Though the headline of the HP release pegs the reason behind the deal as the desire to “create an industry leader in enterprise mobility,” the acquisition will likely cause a lot of business activity in our corner of the world, namely wireless network deployments for large public venues, like stadiums. Over the past year, Aruba has been making a name for itself with high-profile Wi-Fi deployments in venues like the San Francisco 49ers’ new Levi’s Stadium, Texas A&M University’s Kyle Field, and the Dallas Mavericks’ American Airlines Center, among others. Perhaps the most interesting question from a business perspective is whether being part of HP will help or hurt Aruba when it comes to making stadium deals, and whether or not using HP core networking gear will become a required (or preferred) part of prospective stadium Wi-Fi deals.
On a business-wide view, the second $3 billion acquisition this year in the DAS/Wi-Fi space (following CommScope’s $3 billion purchase of DAS and networking supplier TE Connectivity) is perhaps a signal that consolidation is upon us in the greater Wi-Fi and local networking marketplace. Though we didn’t know exactly how and when such deals would shake out, on one hand it’s not that much of a surprise to us since we have always believed that the stadium networking market is really just a precursor to what will eventually happen in other large public venues as well as in large public places like cities and towns: Wi-Fi, which already carries more wireless data than cellular, will continue to expand and appear in more places, generating new business ideas like Wi-Fi phones and Wi-Fi first wireless plans.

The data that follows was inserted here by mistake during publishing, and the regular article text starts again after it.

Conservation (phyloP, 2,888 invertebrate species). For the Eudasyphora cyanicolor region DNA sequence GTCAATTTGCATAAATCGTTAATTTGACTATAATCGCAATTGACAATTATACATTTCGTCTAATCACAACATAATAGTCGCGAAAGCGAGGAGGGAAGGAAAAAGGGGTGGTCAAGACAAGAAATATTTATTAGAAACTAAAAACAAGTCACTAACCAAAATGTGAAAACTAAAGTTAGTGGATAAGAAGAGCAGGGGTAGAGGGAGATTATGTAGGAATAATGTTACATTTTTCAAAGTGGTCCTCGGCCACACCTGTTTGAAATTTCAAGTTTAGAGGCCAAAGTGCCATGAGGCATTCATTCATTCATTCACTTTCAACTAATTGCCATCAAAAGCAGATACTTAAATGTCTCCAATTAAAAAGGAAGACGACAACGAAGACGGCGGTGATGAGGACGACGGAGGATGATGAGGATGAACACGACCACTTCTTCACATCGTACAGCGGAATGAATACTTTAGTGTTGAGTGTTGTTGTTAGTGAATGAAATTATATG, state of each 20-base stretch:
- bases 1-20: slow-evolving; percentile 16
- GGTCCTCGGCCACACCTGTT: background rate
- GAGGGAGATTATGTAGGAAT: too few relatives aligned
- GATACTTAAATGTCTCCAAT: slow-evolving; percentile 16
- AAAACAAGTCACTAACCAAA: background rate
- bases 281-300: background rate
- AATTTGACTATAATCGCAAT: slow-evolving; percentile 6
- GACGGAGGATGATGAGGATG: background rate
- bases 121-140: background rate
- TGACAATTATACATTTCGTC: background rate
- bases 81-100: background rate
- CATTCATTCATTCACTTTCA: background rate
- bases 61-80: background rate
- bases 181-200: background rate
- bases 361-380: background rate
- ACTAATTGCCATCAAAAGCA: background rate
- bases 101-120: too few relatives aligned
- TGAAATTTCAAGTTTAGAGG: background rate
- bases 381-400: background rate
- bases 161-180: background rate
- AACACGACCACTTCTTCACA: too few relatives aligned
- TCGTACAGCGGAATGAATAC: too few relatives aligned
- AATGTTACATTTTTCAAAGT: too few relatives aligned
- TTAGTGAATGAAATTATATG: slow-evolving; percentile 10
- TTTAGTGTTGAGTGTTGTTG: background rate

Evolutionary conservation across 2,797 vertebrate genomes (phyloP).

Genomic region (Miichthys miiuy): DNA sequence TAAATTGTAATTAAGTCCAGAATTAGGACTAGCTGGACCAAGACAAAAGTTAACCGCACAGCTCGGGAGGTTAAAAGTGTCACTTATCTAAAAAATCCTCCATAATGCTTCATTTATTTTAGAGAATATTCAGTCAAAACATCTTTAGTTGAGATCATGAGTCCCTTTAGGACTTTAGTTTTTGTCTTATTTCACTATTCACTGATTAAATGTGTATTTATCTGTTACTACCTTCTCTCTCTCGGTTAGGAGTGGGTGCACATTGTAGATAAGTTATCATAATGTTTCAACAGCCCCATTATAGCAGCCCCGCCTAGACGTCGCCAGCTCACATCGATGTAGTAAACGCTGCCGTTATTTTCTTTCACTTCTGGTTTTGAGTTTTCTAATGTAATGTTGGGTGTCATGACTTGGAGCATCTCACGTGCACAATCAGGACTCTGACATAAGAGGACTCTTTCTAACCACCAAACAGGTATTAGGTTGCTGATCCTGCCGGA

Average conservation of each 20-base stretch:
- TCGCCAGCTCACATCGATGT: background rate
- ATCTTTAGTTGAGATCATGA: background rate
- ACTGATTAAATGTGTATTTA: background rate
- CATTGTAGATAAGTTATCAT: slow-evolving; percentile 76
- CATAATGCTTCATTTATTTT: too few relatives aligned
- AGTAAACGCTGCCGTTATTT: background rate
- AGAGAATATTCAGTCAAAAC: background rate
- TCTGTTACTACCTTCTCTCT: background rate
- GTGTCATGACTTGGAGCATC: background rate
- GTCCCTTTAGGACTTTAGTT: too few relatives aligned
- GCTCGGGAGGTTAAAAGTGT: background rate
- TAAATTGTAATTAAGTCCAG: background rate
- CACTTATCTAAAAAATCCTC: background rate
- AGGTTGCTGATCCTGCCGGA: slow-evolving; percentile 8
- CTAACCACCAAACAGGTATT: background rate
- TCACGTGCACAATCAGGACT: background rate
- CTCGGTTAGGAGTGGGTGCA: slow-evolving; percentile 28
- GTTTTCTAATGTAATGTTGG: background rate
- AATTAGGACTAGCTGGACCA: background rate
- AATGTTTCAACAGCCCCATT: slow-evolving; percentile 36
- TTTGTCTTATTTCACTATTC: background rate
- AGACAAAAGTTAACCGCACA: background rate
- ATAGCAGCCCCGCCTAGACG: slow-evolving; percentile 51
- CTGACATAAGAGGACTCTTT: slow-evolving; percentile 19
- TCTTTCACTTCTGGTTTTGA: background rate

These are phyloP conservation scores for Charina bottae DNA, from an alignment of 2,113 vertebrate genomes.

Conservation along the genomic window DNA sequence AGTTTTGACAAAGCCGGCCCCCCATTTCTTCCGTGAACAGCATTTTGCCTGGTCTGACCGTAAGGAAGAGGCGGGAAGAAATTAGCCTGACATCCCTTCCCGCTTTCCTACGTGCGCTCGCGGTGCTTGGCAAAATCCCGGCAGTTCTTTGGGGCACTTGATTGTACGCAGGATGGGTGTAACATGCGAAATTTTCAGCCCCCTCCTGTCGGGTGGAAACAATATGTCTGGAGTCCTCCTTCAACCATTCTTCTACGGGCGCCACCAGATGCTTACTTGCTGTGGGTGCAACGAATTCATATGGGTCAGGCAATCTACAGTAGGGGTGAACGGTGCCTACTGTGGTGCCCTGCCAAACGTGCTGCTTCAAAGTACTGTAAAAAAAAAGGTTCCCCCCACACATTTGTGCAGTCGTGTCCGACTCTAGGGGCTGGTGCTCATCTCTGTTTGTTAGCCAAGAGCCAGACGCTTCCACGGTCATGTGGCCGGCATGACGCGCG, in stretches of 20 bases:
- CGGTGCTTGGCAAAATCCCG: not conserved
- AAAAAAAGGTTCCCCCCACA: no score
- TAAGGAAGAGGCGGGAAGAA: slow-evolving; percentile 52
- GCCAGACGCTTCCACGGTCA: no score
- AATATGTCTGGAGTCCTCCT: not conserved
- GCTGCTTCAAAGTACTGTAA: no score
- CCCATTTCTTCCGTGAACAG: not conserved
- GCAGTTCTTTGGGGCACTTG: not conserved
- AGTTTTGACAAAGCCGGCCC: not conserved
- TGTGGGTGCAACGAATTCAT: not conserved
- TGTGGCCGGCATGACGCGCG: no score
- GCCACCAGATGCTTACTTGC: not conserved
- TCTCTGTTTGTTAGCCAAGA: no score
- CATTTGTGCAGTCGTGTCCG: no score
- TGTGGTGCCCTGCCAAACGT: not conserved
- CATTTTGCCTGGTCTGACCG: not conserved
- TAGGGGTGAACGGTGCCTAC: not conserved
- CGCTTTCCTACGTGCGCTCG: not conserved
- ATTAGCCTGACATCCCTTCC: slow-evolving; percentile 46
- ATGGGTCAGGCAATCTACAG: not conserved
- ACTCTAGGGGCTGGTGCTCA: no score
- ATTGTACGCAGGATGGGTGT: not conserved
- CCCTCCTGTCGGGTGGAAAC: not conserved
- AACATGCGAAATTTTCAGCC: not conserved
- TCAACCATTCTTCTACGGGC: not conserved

The appearance of IBM as a strong entrant in the stadium wireless space can also be looked at as another signal that bigger players are entering the market, which usually means that smaller players — like the Arubas of the world — get snapped up, like a star player being traded mid-year to a team seeking a championship. Cisco, which is no stranger to acquisitions, has been quiet of late, and we are noticing that telecom gear giant Ericsson is making more moves toward Wi-Fi, especially in the arena of small cells and the idea of bringing LTE to Wi-Fi frequencies. Sounds like the Wi-Fi market is moving up from the $10 tables into the green- and black-chip territory.
Who’s next in the Wi-Fi world as an acquisition target? The easy picks are players like Ruckus Wireless and Aerohive Networks, given their ability to conduct their own IPOs. But we’re also guessing there may be some digesting of other smaller concerns in the Wi-Fi DAS food chain as the bigger players seek to add skills, customers and technology via purchases. Stay tuned for what should be an exciting year in the enterprise and stadium Wi-Fi business arena.